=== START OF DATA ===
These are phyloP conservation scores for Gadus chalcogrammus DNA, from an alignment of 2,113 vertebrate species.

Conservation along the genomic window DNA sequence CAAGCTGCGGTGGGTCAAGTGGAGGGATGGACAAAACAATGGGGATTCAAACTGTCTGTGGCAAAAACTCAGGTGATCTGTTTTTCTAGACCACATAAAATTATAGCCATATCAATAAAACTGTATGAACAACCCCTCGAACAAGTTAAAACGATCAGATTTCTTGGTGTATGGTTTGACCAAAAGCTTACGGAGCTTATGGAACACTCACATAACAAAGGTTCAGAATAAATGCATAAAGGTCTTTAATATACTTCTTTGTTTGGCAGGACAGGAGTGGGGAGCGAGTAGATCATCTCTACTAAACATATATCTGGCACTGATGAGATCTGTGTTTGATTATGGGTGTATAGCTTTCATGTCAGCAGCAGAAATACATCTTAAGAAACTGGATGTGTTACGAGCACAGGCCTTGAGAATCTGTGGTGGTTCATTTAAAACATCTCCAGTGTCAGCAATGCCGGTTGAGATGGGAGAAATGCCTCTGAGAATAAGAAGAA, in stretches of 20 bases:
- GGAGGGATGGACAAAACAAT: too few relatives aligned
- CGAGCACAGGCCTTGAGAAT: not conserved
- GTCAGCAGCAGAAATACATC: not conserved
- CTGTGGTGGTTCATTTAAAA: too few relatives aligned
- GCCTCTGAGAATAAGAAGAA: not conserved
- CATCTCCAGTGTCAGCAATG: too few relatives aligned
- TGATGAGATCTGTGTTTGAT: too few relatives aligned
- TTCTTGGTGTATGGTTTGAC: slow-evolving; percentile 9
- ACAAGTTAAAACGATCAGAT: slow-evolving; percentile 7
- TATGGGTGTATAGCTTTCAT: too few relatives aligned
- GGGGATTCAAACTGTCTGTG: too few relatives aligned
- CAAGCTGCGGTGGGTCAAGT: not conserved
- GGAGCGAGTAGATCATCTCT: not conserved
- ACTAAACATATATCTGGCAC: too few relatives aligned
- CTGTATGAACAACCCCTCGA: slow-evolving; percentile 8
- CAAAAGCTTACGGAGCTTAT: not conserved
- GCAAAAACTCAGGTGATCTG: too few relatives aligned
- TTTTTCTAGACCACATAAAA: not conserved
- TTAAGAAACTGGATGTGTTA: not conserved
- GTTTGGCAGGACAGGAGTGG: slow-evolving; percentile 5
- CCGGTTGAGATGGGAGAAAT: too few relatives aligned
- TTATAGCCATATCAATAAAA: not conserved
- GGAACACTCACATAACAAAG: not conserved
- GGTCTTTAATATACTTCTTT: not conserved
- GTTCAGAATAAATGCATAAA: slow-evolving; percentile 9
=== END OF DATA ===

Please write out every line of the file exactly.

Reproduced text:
These are phyloP conservation scores for Gadus chalcogrammus DNA, from an alignment of 2,113 vertebrate species.

Conservation along the genomic window DNA sequence CAAGCTGCGGTGGGTCAAGTGGAGGGATGGACAAAACAATGGGGATTCAAACTGTCTGTGGCAAAAACTCAGGTGATCTGTTTTTCTAGACCACATAAAATTATAGCCATATCAATAAAACTGTATGAACAACCCCTCGAACAAGTTAAAACGATCAGATTTCTTGGTGTATGGTTTGACCAAAAGCTTACGGAGCTTATGGAACACTCACATAACAAAGGTTCAGAATAAATGCATAAAGGTCTTTAATATACTTCTTTGTTTGGCAGGACAGGAGTGGGGAGCGAGTAGATCATCTCTACTAAACATATATCTGGCACTGATGAGATCTGTGTTTGATTATGGGTGTATAGCTTTCATGTCAGCAGCAGAAATACATCTTAAGAAACTGGATGTGTTACGAGCACAGGCCTTGAGAATCTGTGGTGGTTCATTTAAAACATCTCCAGTGTCAGCAATGCCGGTTGAGATGGGAGAAATGCCTCTGAGAATAAGAAGAA, in stretches of 20 bases:
- GGAGGGATGGACAAAACAAT: too few relatives aligned
- CGAGCACAGGCCTTGAGAAT: not conserved
- GTCAGCAGCAGAAATACATC: not conserved
- CTGTGGTGGTTCATTTAAAA: too few relatives aligned
- GCCTCTGAGAATAAGAAGAA: not conserved
- CATCTCCAGTGTCAGCAATG: too few relatives aligned
- TGATGAGATCTGTGTTTGAT: too few relatives aligned
- TTCTTGGTGTATGGTTTGAC: slow-evolving; percentile 9
- ACAAGTTAAAACGATCAGAT: slow-evolving; percentile 7
- TATGGGTGTATAGCTTTCAT: too few relatives aligned
- GGGGATTCAAACTGTCTGTG: too few relatives aligned
- CAAGCTGCGGTGGGTCAAGT: not conserved
- GGAGCGAGTAGATCATCTCT: not conserved
- ACTAAACATATATCTGGCAC: too few relatives aligned
- CTGTATGAACAACCCCTCGA: slow-evolving; percentile 8
- CAAAAGCTTACGGAGCTTAT: not conserved
- GCAAAAACTCAGGTGATCTG: too few relatives aligned
- TTTTTCTAGACCACATAAAA: not conserved
- TTAAGAAACTGGATGTGTTA: not conserved
- GTTTGGCAGGACAGGAGTGG: slow-evolving; percentile 5
- CCGGTTGAGATGGGAGAAAT: too few relatives aligned
- TTATAGCCATATCAATAAAA: not conserved
- GGAACACTCACATAACAAAG: not conserved
- GGTCTTTAATATACTTCTTT: not conserved
- GTTCAGAATAAATGCATAAA: slow-evolving; percentile 9